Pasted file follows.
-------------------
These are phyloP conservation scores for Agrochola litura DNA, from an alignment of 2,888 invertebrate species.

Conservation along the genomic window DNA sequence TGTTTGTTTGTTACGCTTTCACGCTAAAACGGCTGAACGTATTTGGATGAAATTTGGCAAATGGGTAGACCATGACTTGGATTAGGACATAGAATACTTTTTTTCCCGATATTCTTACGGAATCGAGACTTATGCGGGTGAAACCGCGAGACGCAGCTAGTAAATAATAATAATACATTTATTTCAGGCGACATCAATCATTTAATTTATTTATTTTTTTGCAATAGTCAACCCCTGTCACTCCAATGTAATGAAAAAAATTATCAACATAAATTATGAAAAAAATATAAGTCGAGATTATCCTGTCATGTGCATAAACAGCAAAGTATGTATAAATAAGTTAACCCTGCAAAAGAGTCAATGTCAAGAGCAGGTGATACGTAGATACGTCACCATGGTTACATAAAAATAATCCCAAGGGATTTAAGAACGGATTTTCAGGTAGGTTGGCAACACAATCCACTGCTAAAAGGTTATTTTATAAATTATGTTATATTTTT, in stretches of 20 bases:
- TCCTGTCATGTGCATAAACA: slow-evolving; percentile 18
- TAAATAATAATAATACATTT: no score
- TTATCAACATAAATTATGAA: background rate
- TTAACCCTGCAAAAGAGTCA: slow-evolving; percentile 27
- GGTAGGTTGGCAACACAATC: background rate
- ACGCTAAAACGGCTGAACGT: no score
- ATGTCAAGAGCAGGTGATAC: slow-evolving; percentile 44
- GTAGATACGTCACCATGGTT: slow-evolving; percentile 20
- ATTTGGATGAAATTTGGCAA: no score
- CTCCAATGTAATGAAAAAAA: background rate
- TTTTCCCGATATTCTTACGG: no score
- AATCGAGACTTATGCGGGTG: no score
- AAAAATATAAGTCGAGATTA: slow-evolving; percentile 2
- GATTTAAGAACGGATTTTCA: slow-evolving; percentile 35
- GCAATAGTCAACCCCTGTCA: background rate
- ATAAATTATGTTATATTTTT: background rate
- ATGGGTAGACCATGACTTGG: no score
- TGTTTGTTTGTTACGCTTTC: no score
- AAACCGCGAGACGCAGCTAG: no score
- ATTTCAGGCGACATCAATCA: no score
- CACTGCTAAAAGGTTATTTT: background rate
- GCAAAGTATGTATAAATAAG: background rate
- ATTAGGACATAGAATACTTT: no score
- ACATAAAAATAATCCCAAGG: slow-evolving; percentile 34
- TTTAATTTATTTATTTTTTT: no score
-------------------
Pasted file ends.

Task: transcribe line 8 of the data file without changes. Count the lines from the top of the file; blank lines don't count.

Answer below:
- ACGCTAAAACGGCTGAACGT: no score